Acute Kidney Injury


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Acute Kidney Injury

  1. 1. Dr. Michel Helmy Marketing Manager – Acute Therapies South East Europe, Middle East & Africa CRRT Workshop AKI Acute Kidney Injury AKIAKI Acute Kidney InjuryAcute Kidney Injury
  2. 2. © 2012 – Michel Helmy 2 Anatomy of the Kidney Approximately 1,200 ml of blood or 25 % of Cardiac Output flows through the kidney in one minute Renal artery and vein Fibrous capsule Cortex Pyramid (medulla) Ureter Pelvis Deep inside the cortex and the medulla regions are long hairpin-like structures called nephrons, these are the functional urine producing unit of the kidney
  3. 3. © 2012 – Michel Helmy 3 The Nephron The urine producing part of the kidney Distal tubule Collecting duct Loop of Henle Peritubular capillaries Proximal tubule Bowman’s capsule Glomerulus Afferent arteriole (wider) Efferent arteriole (narrow) There are one million Nephrons in each kidney The efferent arteriole, which is narrower than the afferent arteriole, creating a hydrostatic pressure in glomerulus
  4. 4. © 2012 – Michel Helmy 4 Renal Function Secretion of three different hormones: SECRETORY FUNCTIONEXCRETORY FUNCTION Renin: regulate blood pressure Vitamin D: regulate calcium uptake Excretion product of the kidney: urine EPO: regulate red blood cell production Remove excess fluid Remove waste products Regulate acid/base balance Regulate electrolyte levels Urea & Creatinine
  5. 5. © 2012 – Michel Helmy 5 ARF… Definition . • Definition: • A clinical syndrome characterized by rapid reduction in renal excretory function underpinned by variety of causes. Serum creatinine & urine output should continue to be viewed as the best existing markers for AKI • Acute kidney injury causes are generally divided into • Pre-renal • Renal (intrinsic) • Post-renal relative incidence of each of these is dependent on age, gender and clinical setting. • Glomerular Filtration Rate is reduced ….decreased urine excretion • Nitrogenous wastes accumulates in the body (uremia) • Metabolic & electrolytes disturbances
  6. 6. © 2012 – Michel Helmy 6 Definition: AKI = ARF? ARF = Acute Renal FailureAKI = Acute Kidney Injury Intended to describe the entire spectrum of disease from being relatively mild to severe. Defined as renal function inadequate to clear the waste products of metabolism despite the absence of correction of hemodynamic or mechanical causes. Clinical manifestations of renal failure include the following: •Uremic symptoms (drowsiness, nausea, hiccough, twitching) •Hyperkalemia •Hyponatremia •Metabolic acidosis Defined as an abrupt change in serum creatinine and/or urine output and classified according the RIFLE criteria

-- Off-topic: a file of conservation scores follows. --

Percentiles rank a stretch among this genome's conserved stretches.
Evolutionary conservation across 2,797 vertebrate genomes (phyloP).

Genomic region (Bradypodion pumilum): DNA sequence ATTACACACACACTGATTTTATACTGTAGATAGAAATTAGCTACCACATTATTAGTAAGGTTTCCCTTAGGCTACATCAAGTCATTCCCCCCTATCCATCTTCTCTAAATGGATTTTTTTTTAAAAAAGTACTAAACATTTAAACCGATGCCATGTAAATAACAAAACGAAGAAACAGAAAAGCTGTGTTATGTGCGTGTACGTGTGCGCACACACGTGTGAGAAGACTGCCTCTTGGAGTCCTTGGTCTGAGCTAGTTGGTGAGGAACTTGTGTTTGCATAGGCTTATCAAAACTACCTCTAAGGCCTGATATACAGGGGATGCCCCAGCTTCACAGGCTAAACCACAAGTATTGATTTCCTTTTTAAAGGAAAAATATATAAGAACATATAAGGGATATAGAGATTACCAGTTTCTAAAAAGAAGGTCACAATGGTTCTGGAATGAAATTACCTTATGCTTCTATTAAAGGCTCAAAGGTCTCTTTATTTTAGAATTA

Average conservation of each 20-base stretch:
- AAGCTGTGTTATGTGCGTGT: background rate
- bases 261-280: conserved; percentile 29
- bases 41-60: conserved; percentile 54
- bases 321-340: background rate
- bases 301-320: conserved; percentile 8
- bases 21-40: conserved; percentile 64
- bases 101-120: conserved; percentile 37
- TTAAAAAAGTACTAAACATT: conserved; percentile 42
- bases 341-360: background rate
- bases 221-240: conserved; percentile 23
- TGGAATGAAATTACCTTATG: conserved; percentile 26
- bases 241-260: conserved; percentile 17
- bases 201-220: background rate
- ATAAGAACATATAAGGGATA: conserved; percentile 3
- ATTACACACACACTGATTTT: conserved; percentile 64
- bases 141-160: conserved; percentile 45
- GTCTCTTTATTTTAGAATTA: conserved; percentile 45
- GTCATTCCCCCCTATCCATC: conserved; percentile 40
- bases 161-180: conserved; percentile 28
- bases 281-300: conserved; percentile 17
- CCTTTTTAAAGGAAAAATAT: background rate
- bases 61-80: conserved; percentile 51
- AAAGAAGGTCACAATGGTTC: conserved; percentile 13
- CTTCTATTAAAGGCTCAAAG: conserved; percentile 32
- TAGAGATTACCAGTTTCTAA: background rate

7. 7. © 2012 – Michel Helmy 7 Definition of AKI 2.1.1:2.1.1: Acute kidney injury (AKI) is defined as any of the following (Not Graded): • Increase in SCr by ≥ 0.3 mg/dl (≥ 26.5 µmol/l) within 48 hours; OROR • Increase in SCr to ≥ 1.5 times baseline, which is known or presumed to have occurred within prior 7 days OROR • Urine volume <0.5 ml/kg/h for 6 hours
  8. 8. © 2012 – Michel Helmy 8 Conclusion: AKI is not ARF As you have seen, the terms acute kidney injury (AKI) and acute renal failure (ARF) are not synonymous. While the term renal failure is best reserved for patients who have lost renal function to the point that life can no longer be sustained without intervention, AKI is used to describe the milder as well as severe forms of acute renal dysfunction in patients. Let us have a deeper look at the classification of AKI…
  9. 9. © 2012 – Michel Helmy 9 Diagnosis ARF If the cause of ARF is not apparent, a large amount of blood tests and examination of a urine specimen is typically performed. • Urea in blood • Creatinine in blood • Urine analysis • Urine volume output • Ultrasound of kidneys Conventional Units < 1.5 mg 10 - 20 mg/dl International Units 50 - 100 μmol /L 2.6 - 6.8 mmol /L Normal adult blood values Creatinine BUN (Blood Urea Nitrogen) Acute Renal Failure
  10. 10. © 2012 – Michel Helmy 10 Diagnosis AKI If the cause of ARF is not apparent, a large amount of blood tests and examination of a urine specimen is typically performed. • Urea in blood • Creatinine in blood • Urine analysis • Urine volume output • Ultrasound of kidneys Normal adult blood values Conventional Units International Units Creatinine < 1.5 mg 50 - 100 μmol /L BUN (Blood Urea Nitrogen) 10 -20 mg 2.6 - 6.8 mmol /L Creatinine Clearance 90 – 130 16 -26 mg/kg/24 hrs GFR 120 ml/min 180 L/day